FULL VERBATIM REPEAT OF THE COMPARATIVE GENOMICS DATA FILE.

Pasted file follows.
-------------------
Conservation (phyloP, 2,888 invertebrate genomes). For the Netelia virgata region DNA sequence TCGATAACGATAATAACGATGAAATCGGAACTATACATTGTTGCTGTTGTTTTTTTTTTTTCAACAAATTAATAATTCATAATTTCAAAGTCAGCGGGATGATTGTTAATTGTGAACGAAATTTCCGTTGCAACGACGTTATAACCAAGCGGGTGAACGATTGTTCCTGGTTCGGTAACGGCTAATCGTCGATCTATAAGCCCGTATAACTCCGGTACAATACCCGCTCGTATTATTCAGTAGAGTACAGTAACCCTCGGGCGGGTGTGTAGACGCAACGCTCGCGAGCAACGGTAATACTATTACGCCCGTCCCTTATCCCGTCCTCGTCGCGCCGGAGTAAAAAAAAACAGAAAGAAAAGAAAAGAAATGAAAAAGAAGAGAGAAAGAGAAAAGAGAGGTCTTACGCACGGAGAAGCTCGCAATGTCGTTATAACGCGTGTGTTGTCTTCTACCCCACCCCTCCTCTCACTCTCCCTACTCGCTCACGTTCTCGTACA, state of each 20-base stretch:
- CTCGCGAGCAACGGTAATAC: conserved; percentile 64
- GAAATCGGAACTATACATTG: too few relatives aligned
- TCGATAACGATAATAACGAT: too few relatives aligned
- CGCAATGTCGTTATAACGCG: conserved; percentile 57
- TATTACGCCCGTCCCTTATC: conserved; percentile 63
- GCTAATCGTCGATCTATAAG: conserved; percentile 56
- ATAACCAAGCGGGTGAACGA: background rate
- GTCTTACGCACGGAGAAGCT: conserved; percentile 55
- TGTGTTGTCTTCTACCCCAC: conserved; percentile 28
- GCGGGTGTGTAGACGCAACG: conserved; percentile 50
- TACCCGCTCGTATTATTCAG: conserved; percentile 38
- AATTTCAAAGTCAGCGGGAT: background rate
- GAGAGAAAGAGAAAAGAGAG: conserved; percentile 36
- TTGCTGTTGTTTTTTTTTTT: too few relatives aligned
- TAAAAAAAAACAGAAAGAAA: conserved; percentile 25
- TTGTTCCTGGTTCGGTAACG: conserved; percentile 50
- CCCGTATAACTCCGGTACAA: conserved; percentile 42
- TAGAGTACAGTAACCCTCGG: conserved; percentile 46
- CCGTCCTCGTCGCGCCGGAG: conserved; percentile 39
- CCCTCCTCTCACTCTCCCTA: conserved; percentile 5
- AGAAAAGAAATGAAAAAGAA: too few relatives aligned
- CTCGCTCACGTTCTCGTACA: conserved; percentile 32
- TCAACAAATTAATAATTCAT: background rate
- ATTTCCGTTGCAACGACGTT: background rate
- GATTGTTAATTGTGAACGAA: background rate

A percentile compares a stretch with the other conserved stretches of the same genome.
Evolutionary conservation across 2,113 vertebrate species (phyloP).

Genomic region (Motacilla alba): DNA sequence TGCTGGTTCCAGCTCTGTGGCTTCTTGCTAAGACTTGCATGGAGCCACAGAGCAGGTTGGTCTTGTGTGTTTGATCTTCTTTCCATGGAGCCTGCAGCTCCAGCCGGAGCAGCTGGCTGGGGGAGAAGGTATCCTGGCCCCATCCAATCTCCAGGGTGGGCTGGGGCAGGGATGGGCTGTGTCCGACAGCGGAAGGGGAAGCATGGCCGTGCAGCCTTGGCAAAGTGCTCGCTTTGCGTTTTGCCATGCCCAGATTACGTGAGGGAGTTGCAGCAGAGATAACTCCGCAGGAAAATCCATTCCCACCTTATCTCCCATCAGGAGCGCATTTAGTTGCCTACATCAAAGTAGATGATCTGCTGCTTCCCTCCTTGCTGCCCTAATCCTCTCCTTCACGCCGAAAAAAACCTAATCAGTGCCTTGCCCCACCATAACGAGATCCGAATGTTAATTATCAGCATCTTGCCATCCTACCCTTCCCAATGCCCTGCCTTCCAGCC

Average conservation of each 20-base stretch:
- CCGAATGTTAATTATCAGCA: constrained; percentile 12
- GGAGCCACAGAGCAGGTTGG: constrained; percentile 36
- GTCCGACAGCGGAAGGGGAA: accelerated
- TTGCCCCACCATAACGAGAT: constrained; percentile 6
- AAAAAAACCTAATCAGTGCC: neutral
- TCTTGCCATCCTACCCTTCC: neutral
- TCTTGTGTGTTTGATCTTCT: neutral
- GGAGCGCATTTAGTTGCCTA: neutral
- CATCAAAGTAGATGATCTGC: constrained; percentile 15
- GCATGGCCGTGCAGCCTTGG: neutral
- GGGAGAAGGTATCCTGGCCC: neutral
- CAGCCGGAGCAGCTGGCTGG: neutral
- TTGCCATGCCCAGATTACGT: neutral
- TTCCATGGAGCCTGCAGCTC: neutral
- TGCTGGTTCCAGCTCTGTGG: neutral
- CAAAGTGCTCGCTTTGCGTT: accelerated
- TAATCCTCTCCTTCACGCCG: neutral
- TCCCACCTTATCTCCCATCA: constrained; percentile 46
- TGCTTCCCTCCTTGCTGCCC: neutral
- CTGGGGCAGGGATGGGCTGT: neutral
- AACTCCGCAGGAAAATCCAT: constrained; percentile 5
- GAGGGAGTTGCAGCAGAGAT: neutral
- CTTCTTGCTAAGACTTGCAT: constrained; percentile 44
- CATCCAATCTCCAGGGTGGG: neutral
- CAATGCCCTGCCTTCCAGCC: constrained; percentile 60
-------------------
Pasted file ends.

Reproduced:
Conservation (phyloP, 2,888 invertebrate genomes). For the Netelia virgata region DNA sequence TCGATAACGATAATAACGATGAAATCGGAACTATACATTGTTGCTGTTGTTTTTTTTTTTTCAACAAATTAATAATTCATAATTTCAAAGTCAGCGGGATGATTGTTAATTGTGAACGAAATTTCCGTTGCAACGACGTTATAACCAAGCGGGTGAACGATTGTTCCTGGTTCGGTAACGGCTAATCGTCGATCTATAAGCCCGTATAACTCCGGTACAATACCCGCTCGTATTATTCAGTAGAGTACAGTAACCCTCGGGCGGGTGTGTAGACGCAACGCTCGCGAGCAACGGTAATACTATTACGCCCGTCCCTTATCCCGTCCTCGTCGCGCCGGAGTAAAAAAAAACAGAAAGAAAAGAAAAGAAATGAAAAAGAAGAGAGAAAGAGAAAAGAGAGGTCTTACGCACGGAGAAGCTCGCAATGTCGTTATAACGCGTGTGTTGTCTTCTACCCCACCCCTCCTCTCACTCTCCCTACTCGCTCACGTTCTCGTACA, state of each 20-base stretch:
- CTCGCGAGCAACGGTAATAC: conserved; percentile 64
- GAAATCGGAACTATACATTG: too few relatives aligned
- TCGATAACGATAATAACGAT: too few relatives aligned
- CGCAATGTCGTTATAACGCG: conserved; percentile 57
- TATTACGCCCGTCCCTTATC: conserved; percentile 63
- GCTAATCGTCGATCTATAAG: conserved; percentile 56
- ATAACCAAGCGGGTGAACGA: background rate
- GTCTTACGCACGGAGAAGCT: conserved; percentile 55
- TGTGTTGTCTTCTACCCCAC: conserved; percentile 28
- GCGGGTGTGTAGACGCAACG: conserved; percentile 50
- TACCCGCTCGTATTATTCAG: conserved; percentile 38
- AATTTCAAAGTCAGCGGGAT: background rate
- GAGAGAAAGAGAAAAGAGAG: conserved; percentile 36
- TTGCTGTTGTTTTTTTTTTT: too few relatives aligned
- TAAAAAAAAACAGAAAGAAA: conserved; percentile 25
- TTGTTCCTGGTTCGGTAACG: conserved; percentile 50
- CCCGTATAACTCCGGTACAA: conserved; percentile 42
- TAGAGTACAGTAACCCTCGG: conserved; percentile 46
- CCGTCCTCGTCGCGCCGGAG: conserved; percentile 39
- CCCTCCTCTCACTCTCCCTA: conserved; percentile 5
- AGAAAAGAAATGAAAAAGAA: too few relatives aligned
- CTCGCTCACGTTCTCGTACA: conserved; percentile 32
- TCAACAAATTAATAATTCAT: background rate
- ATTTCCGTTGCAACGACGTT: background rate
- GATTGTTAATTGTGAACGAA: background rate

A percentile compares a stretch with the other conserved stretches of the same genome.
Evolutionary conservation across 2,113 vertebrate species (phyloP).

Genomic region (Motacilla alba): DNA sequence TGCTGGTTCCAGCTCTGTGGCTTCTTGCTAAGACTTGCATGGAGCCACAGAGCAGGTTGGTCTTGTGTGTTTGATCTTCTTTCCATGGAGCCTGCAGCTCCAGCCGGAGCAGCTGGCTGGGGGAGAAGGTATCCTGGCCCCATCCAATCTCCAGGGTGGGCTGGGGCAGGGATGGGCTGTGTCCGACAGCGGAAGGGGAAGCATGGCCGTGCAGCCTTGGCAAAGTGCTCGCTTTGCGTTTTGCCATGCCCAGATTACGTGAGGGAGTTGCAGCAGAGATAACTCCGCAGGAAAATCCATTCCCACCTTATCTCCCATCAGGAGCGCATTTAGTTGCCTACATCAAAGTAGATGATCTGCTGCTTCCCTCCTTGCTGCCCTAATCCTCTCCTTCACGCCGAAAAAAACCTAATCAGTGCCTTGCCCCACCATAACGAGATCCGAATGTTAATTATCAGCATCTTGCCATCCTACCCTTCCCAATGCCCTGCCTTCCAGCC

Average conservation of each 20-base stretch:
- CCGAATGTTAATTATCAGCA: constrained; percentile 12
- GGAGCCACAGAGCAGGTTGG: constrained; percentile 36
- GTCCGACAGCGGAAGGGGAA: accelerated
- TTGCCCCACCATAACGAGAT: constrained; percentile 6
- AAAAAAACCTAATCAGTGCC: neutral
- TCTTGCCATCCTACCCTTCC: neutral
- TCTTGTGTGTTTGATCTTCT: neutral
- GGAGCGCATTTAGTTGCCTA: neutral
- CATCAAAGTAGATGATCTGC: constrained; percentile 15
- GCATGGCCGTGCAGCCTTGG: neutral
- GGGAGAAGGTATCCTGGCCC: neutral
- CAGCCGGAGCAGCTGGCTGG: neutral
- TTGCCATGCCCAGATTACGT: neutral
- TTCCATGGAGCCTGCAGCTC: neutral
- TGCTGGTTCCAGCTCTGTGG: neutral
- CAAAGTGCTCGCTTTGCGTT: accelerated
- TAATCCTCTCCTTCACGCCG: neutral
- TCCCACCTTATCTCCCATCA: constrained; percentile 46
- TGCTTCCCTCCTTGCTGCCC: neutral
- CTGGGGCAGGGATGGGCTGT: neutral
- AACTCCGCAGGAAAATCCAT: constrained; percentile 5
- GAGGGAGTTGCAGCAGAGAT: neutral
- CTTCTTGCTAAGACTTGCAT: constrained; percentile 44
- CATCCAATCTCCAGGGTGGG: neutral
- CAATGCCCTGCCTTCCAGCC: constrained; percentile 60